Success for Gleiss Lutz’s healthcare and tax experts: Landmark decision of Federal Fiscal Court on reduced VAT for orthopaedic and prosthetic devices
The VIIth Chamber of the Federal Fiscal Court has ruled that customised orthopaedic inlays manufactured by Gleiss Lutz’s client are not subject to the standard rate of VAT (19 percent), but instead fall under the reduced VAT rate of seven percent, because the inlays fall under tariff item no. 9021 10 of the Combined Nomenclature (CN) (case no. VII R 1/18). The German VAT Act does not stipulate which VAT rate is applicable in an individual case; for the inlays this depends on their classification under the tariff lines of the Combined Nomenclature.
The Court held that even a temporary adjustment of a potentially chronical orthopaedic condition is sufficient to change classification of the inlays to 9021 10 of the CN and apply the reduced VAT rate. Patients and health insurance providers alike benefit from this development, as they would otherwise have to pay the standard VAT rate of 19 percent on such therapeutic aids.
At first instance, the Baden-Württemberg Finance Court had ruled that in order for an inlay to be eligible for a lower VAT rate it would have to continue to have a healing effect even after it is no longer worn. The Federal Fiscal Court agreed with the argument of Gleiss Lutz’s client, ruling that in order to be eligible for tax privileges it is sufficient that a malalignment is corrected, without having to achieve a permanent cure.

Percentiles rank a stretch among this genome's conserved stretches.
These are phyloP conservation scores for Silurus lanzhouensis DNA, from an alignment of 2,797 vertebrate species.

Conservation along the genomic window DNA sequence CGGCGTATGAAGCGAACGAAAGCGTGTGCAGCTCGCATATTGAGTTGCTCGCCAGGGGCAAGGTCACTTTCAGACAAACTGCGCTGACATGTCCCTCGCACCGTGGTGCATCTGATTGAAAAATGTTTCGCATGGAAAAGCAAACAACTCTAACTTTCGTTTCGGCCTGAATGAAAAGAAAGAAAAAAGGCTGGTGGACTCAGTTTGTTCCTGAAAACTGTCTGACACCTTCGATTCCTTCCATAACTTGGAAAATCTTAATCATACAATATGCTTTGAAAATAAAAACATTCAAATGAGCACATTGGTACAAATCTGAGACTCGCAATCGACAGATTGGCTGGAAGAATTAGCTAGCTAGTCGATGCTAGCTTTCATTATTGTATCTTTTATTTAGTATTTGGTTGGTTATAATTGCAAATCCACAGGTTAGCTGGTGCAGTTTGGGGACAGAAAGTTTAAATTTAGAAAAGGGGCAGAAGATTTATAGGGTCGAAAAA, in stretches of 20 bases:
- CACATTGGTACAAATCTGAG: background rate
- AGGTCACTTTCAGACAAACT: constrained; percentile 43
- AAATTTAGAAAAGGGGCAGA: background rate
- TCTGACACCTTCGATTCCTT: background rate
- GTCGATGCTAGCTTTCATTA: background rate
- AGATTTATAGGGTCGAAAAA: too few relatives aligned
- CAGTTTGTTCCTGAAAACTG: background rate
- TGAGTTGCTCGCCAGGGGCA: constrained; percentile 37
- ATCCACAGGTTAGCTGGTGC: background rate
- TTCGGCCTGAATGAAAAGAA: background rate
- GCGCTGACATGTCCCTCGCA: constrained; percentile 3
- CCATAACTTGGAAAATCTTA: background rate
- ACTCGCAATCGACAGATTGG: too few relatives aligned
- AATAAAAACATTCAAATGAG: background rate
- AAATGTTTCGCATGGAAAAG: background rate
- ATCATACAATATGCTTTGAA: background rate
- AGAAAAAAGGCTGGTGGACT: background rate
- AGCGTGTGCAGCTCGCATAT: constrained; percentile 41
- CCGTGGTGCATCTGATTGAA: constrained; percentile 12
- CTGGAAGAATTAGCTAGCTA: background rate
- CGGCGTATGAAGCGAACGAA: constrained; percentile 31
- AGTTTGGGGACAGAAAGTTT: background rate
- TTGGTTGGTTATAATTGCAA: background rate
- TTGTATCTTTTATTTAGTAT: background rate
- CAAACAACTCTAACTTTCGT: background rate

The judgment not only affects orthopaedic inlays, but also numerous other orthopaedic and prosthetic devices classified under 9021 10 of the CN such as crutches, bandages, wheelchairs, implants and hearing aids, frequently used to treat chronical conditions or compensate for disabilities, without achieving the partial healing required by the tax authorities and the finance court.
The Federal Fiscal Court did not consider Regulation 696/2012, adopted specifically by the European Commission for inlays, to be applicable and held that the European Commission did not have the competence to amend the CN by means of a classification regulation.
An interdisciplinary team of lawyers from Gleiss Lutz’s healthcare (Berlin) and tax (Hamburg) practices advised the plaintiff on its complaint against denial of leave to appeal and its appeal on points of law: Dr. Reimar Buchner (partner, lead, healthcare, Berlin), Dr. Johann Wagner (partner, tax, Hamburg), Dr. Enno Burk (counsel, healthcare, Berlin), Dr. Jens Wrede (tax, Hamburg).